The Youth Justice Board is responsible for overseeing the youth justice system in England and Wales. It works to prevent offending and re-offending by children and young people under the age of 18, and to ensure that their custody is safe, secure and addresses the causes of their offending. It is facing increasing criticism from many quarters for failing to address these needs.

In 2006 they spent a total of £245 million on the purchase of placements within the juvenile secure estate that is mostly made up of prison places in young offender institutes, and also four secure training centers and local authority secure children's homes that provide some places for extremely vulnerable offenders.

This was well over twice the amount allocated to fund community based youth justice programs and accounted for almost 70 percent of their entire budget for the year.

Elaine Weldon, a bail and remand officer for one of London's largest borough councils says: “Prison is monopolizing all the resources that could be used to fight the causes of crime and to prevent re-offending. Penal remands are at best ineffective and at worse damaging. They often hinder the education, accommodation and family work that stops re-offending.”

Instead of spending money and time trying to deal with the challenges facing young offenders within their own communities, they are being alienated, stigmatized and swept temporarily away out of sight and into prison, by the very establishment created to prevent this from happening.

John Podmore, former governor of Brixton Prison in South London, admits: “Remand is often used for sociological rather than penal reasons. This is wrong. Prisons should be providing services, but they should not be where people are sent because it is the only place where these services might possibly be accessed and delivered to them. Prisons should provide for the criminological needs of the criminal justice system, not for the sociological needs of the wider society.”

Unfortunately more prisons, like more motorways, do not reduce the number of users but simply accommodate ever-greater numbers. Selina Corkey from the Howard League for Penal Reform, the longest-standing penal reform charity in the UK, says: “The Home Office is ignoring the real problems facing the criminal justice system today as well as the practical resolutions to solve them. The problem is not insufficient accommodation but a systematic overuse of imprisonment that is often incorrect.”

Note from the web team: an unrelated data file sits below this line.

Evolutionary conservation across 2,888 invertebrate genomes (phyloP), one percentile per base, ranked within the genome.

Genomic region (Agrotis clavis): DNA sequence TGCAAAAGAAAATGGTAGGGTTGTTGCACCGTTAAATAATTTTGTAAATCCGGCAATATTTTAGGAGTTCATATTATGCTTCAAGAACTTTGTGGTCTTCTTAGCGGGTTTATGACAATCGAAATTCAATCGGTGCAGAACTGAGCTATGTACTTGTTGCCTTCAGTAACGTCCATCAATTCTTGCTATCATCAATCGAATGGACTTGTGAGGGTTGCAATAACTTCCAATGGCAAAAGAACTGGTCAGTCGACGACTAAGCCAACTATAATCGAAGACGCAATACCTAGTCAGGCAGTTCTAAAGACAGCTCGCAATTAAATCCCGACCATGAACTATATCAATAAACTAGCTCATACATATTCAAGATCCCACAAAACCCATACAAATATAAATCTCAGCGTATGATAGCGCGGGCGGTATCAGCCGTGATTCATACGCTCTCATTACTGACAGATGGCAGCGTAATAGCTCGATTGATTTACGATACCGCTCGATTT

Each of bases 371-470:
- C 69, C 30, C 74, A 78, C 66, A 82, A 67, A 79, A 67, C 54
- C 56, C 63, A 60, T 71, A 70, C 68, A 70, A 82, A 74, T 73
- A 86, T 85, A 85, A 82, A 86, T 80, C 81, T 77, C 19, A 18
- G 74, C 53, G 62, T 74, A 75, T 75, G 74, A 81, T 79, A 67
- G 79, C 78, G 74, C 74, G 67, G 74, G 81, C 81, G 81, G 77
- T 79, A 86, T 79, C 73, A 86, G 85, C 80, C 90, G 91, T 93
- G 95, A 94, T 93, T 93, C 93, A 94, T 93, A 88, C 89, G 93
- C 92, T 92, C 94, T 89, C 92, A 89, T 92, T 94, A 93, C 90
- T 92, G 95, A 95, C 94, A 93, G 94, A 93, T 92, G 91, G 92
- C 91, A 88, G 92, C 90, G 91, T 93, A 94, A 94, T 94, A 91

The courts are now consigning young people to prison on the assumption that they may have committed comparatively petty crimes. In 2003, the Criminal Justice Act introduced a statutory presumption that each successive court appearance will result in a progressively more punitive outcome and is producing something of a snowball effect.

Nineteen-year-old Dwayne Tavard experienced this first hand when he was remanded into custody for three months last year. By the age of 13 Dwayne was smoking skunk (a highly potent form of cannabis) every day. By his own admission he was a drug addict, and when he left school he started experimenting with harder drugs.

“I smoke skunk everyday because it makes me forget that I have no GCSEs, no job and no future. But it makes me too lazy to do anything about it. You could say I should help myself, but it's not that easy, I need help - I can admit that - but where is it? It was not inside a prison cell believe me,” he said.

In May of last year he was arrested in Hammersmith, west London for a mugging that had taken place earlier that day. He had not committed the crime. Despite this, because of the new statutory presumption, he was incorrectly remanded into custody because of two previous court appearances for cannabis possession. There was no convincing evidence that he was guilty at his trial and he was acquitted.

In reality there was probably no convincing evidence that Dwayne was guilty before he was remanded into custody either. Many legal professionals have argued that remand should only follow the gathering and presentation of prima-facie evidence (evidence that is sufficient enough to prove a fact) so overwhelming that a guilty verdict is inevitable. Not because the defendant happens to have previous, perhaps minor, court appearances under his belt.

Rod Morgan, prior to becoming chair of the Youth Justice Board, argued: “the picture emerging is that more and more young people are getting mired deeper and deeper into the criminal justice system for doing less and less. At times there is incorrect and inappropriate sentencing.”

This is the result of almost twenty years of an increasingly punitive ethos within youth justice that has been reflected in the legislative changes made over the years.